London-based Simon Gould of Simonbonce Designs creates unique objects in his workshop. He started off as a hobby but is now proudly showcasing his works on various social media platforms. One of his most exciting works is the Apache helicopter ceiling fan he built a few years back but is still relevant today.
This DIY fan is crafted out of a household ceiling fan and an HM Forces action toy. The main task was to attach both the parts in an elegant and sturdy manner. The helicopter is attached underneath the fan – so the fan basically looks like the helicopter’s rotary wing.
The idea of turning a ceiling fan into a helicopter is a good idea and it will surely make a discussion starter at home. Making one isn’t too difficult, but you will need to ensure you have enough headroom in the room before giving this contraption a try.
We liked the idea so we got in touch with Simon Gould and this is what he had to tell us:
Homecrux (HC): How difficult was this project?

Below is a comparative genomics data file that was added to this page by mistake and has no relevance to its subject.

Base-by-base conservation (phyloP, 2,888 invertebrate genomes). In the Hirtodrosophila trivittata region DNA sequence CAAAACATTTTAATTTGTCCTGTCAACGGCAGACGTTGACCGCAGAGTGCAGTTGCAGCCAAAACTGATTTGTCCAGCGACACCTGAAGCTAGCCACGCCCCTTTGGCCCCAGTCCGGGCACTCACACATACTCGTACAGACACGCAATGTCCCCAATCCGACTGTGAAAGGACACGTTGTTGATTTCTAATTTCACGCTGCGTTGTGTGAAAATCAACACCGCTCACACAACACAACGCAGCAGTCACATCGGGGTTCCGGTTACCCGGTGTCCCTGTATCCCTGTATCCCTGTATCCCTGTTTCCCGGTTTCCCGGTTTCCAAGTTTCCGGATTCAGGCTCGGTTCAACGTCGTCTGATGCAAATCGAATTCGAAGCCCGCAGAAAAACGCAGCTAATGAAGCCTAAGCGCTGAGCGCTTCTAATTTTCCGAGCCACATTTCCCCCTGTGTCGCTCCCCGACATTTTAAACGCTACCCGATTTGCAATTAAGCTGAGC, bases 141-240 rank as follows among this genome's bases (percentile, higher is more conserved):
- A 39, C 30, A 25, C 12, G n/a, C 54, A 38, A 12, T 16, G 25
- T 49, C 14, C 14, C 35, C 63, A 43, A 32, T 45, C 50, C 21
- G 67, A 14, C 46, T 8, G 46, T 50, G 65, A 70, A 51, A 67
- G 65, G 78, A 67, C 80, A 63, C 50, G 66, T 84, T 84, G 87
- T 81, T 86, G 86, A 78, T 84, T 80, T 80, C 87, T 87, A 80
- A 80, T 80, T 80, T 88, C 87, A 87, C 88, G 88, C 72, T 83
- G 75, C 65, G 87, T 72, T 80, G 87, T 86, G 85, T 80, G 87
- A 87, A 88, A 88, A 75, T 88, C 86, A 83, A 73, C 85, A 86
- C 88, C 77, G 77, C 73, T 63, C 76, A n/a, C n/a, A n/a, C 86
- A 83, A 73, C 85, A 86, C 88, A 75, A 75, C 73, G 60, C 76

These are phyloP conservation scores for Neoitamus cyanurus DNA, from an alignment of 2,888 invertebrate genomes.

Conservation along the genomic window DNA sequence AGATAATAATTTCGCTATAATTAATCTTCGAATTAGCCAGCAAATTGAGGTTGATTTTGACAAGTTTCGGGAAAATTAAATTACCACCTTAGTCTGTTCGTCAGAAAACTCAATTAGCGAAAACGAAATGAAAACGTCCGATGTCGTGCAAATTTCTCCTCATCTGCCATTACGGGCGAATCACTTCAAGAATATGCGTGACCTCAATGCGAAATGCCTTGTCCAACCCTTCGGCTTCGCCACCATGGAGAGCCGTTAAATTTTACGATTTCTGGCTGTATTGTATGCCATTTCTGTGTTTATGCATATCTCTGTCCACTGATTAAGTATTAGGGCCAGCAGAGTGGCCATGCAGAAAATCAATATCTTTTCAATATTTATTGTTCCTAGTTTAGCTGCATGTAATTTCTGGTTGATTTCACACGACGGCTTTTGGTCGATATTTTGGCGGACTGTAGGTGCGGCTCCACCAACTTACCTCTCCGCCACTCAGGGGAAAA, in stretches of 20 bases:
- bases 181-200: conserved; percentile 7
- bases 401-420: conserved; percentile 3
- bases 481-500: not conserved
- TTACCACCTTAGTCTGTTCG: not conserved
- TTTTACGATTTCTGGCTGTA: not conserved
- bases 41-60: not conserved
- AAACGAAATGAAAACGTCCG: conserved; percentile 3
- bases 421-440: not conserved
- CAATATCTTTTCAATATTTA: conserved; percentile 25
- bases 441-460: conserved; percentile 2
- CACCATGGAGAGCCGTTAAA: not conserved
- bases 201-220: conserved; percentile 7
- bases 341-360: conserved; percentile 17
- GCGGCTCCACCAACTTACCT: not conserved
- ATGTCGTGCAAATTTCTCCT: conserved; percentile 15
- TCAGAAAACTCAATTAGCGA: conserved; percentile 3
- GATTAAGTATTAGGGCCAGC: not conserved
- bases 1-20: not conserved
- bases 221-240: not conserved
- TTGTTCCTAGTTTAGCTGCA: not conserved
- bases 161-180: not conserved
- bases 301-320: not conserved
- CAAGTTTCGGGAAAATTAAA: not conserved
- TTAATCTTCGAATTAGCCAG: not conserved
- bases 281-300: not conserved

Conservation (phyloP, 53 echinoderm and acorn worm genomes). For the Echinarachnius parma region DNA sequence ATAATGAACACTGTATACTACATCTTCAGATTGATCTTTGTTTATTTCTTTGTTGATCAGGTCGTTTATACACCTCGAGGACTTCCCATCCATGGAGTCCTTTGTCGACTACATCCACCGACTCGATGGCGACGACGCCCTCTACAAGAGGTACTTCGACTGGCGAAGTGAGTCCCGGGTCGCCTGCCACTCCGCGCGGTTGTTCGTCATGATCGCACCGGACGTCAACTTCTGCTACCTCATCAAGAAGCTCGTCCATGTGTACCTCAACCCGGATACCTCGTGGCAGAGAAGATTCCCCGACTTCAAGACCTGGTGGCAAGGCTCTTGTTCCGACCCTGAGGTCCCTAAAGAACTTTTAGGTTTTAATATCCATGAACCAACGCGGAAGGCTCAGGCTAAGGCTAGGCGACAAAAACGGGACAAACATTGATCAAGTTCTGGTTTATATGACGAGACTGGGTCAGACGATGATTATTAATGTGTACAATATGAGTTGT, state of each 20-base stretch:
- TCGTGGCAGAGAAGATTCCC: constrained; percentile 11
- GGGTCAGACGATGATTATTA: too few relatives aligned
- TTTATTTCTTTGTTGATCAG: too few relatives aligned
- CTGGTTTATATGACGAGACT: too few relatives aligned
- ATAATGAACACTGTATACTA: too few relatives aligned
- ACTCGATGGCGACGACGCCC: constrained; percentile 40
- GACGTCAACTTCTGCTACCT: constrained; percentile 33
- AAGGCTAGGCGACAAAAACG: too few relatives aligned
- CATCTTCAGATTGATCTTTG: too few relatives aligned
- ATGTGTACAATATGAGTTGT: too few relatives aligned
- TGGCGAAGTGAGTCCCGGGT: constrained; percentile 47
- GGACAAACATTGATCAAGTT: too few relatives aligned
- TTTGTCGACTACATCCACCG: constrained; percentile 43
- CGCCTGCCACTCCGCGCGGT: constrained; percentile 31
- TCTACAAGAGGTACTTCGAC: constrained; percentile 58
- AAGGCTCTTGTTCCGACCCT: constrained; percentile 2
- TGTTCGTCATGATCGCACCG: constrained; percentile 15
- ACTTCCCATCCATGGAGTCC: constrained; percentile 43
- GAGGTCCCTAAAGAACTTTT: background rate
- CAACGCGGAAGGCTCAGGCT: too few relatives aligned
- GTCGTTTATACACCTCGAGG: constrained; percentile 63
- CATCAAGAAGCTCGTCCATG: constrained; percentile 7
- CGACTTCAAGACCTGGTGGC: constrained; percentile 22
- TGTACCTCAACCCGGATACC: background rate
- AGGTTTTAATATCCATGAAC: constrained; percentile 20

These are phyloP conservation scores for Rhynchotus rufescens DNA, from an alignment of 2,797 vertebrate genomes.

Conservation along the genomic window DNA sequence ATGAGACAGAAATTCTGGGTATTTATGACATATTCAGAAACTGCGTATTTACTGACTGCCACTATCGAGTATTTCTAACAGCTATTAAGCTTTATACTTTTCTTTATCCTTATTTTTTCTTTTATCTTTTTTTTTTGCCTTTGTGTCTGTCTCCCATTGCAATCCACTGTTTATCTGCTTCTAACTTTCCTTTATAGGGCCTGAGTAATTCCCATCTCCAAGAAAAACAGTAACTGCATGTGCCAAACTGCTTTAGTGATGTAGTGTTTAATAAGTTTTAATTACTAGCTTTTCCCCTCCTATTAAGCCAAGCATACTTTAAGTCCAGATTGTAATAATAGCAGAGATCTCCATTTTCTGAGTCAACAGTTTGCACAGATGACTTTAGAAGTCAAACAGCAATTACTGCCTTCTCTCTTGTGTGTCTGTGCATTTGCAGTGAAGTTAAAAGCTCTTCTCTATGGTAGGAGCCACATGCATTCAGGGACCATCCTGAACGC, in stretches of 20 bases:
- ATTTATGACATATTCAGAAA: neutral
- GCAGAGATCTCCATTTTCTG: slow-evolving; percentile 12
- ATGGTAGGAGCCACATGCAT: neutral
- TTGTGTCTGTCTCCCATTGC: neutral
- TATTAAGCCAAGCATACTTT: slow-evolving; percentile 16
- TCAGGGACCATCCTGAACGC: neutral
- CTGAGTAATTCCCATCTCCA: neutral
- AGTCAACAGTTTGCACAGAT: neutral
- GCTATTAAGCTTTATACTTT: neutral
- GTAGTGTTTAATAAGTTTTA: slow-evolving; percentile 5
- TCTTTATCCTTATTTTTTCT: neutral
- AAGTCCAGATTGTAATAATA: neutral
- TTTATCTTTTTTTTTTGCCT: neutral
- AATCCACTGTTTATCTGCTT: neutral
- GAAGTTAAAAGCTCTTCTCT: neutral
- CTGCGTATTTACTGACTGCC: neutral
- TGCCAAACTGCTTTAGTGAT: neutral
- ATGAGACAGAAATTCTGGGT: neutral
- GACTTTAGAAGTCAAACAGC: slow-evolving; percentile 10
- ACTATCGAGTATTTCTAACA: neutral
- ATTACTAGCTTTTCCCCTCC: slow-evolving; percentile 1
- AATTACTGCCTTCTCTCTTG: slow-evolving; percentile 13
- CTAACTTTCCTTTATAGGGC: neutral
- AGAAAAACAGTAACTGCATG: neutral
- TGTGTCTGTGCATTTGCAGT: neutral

Simon Gould (SG): It was quite easy to make as I really needed two main components. The challenge was to join the ceiling fan and the toy helicopter together while making it look as realistic and to scale as possible.
HC: Inspiration behind this project?
SG: I saw a helicopter ceiling fan on Pinterest and wanted one but the company that made it didn’t exist anymore so I looked at the image and started to take it apart in my ahead to work out the components needed.
HC: How many years have you been DIYing things?
SG. Sounds silly but I have always been making stuff around the house. Even at a young age LEGO was the main starting point for me but it really took off in 2015 making the 20L Jerry can mini bar Simonbonce Designs.
HC. What is your favorite thing you’ve ever made?
SG. It will have to be the helicopter ceiling fan or the mini Land Rover.
HC: Simonbonce Designs is your hobby or a full-time project?
SG: It’s just a hobby as my full-time job is a magazine designer.
HC: What inspires you to keep making things?
SG: I like the challenge of making things for the 1st time. Yes, it takes longer but it’s the journey of figuring things out to make it functional to what I want it to do.
HC: One piece of advice you would like to give to fellow DIY-ers?
SG: Start small. Pick a simple project then let it grow into bigger projects. You’re only limited by your imagination. The tools, knowledge, and skill will come with time.